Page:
I’m a former research mathematician seeking employment as a data scientist. I’m very versatile in my ability to apply what I know: I understand ideas at a high level of generality, which enables me to recognize non-obvious ways of applying them to powerful effect.
I’m looking for a job using statistics and machine learning in conjunction with real world contextual information to deliver high impact results. My interests include model selection, engineering features that are robustly predictive across contexts, and brainstorming with colleagues to identify how to best serve a company’s data needs.
Machine learning: I’ve made extensive use of linear models for regression and classification, Bayesian hierarchical models, principal component analysis and cross-validation. I’ve also experimented with random forests and collaborative filtering, and am familiar with their strengths and limitations. I rediscovered many of these methods in rudimentary form before learning about them. The process of doing so gave me a deep understanding of the algorithms.
General analytics: I worked as a research analyst at GiveWell vetting cost-effectiveness estimates of global health interventions (example). I’ve done economic analyses in various capacities, including a thorough review of the evidence for and against majoring in economics increasing earnings (link) that I wrote at Cognito Mentoring to advise high school students.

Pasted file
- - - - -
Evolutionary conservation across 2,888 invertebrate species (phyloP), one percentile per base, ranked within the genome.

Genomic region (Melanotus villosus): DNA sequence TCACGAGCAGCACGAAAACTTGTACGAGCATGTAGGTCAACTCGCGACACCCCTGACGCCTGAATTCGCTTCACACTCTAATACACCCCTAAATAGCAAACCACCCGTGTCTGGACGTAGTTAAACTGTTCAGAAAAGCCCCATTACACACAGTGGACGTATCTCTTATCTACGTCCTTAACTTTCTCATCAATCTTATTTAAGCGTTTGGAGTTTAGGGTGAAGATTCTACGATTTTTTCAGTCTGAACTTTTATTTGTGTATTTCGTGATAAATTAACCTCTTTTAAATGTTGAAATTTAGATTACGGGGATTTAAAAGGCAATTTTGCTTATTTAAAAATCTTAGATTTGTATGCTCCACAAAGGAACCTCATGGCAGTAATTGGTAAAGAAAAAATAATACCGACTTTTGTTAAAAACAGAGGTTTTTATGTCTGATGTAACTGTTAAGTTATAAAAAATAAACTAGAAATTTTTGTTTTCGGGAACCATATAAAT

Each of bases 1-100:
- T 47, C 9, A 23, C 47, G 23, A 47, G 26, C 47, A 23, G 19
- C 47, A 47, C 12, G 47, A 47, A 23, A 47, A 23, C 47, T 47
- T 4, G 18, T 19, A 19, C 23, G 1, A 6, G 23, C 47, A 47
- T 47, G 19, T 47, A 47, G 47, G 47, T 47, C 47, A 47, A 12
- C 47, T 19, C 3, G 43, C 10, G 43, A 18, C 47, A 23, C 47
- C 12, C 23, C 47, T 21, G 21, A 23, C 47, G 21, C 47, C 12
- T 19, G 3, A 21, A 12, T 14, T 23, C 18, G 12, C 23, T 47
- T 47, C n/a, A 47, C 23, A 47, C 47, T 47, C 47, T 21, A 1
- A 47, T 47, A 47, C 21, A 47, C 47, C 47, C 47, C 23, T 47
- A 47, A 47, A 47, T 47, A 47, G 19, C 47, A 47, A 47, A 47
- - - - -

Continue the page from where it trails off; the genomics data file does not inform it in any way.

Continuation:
Communication: I have a strong interest in communicating to technical ideas to less technical audiences. I’ve been deeply involved in math education in many capacities: high school and college instruction, online courses, personal tutoring and expository writing.
Speed Dating Project (Source ): I analyzed a public speed dating data set to predict participants’ decisions. I gradually shifted focus to understanding what the data tells us about human diversity. Following this line of thought ultimately facilitated the creation of a better predictive model, while having relevance extending beyond the context of speed dating.
• Constructed a Bayesian hierarchical modeling of individual preferences.
• Derived predictive features using revealed preferences, collaborative filtering, and PCA.
• Discovered and quantified substantial and statistical robust variation between individuals with respect to attractiveness / personality trait tradeoffs.
• Used PCA to identify demographic clusters with unusually high preferences for attractiveness and for intelligence.
• Determined the extent to which the group consensus on somebody’s attractiveness predicted individuals’ perceptions.
• Questions, Answers & comments
• Voting & Tagging
• Filtering questions by vote count, author, voter, and tag.
• Editing objects in place
• Auto-complete search
I investigated a problem adjacent to a famous discovery by Srinivasa Ramanujan: “If n is 4 more than a multiple of 5, the number of partitions of n is divisible by 5.” I proved that a class of superficially similar patterns doesn’t exist. The proof uses the theory of modular forms (mod p).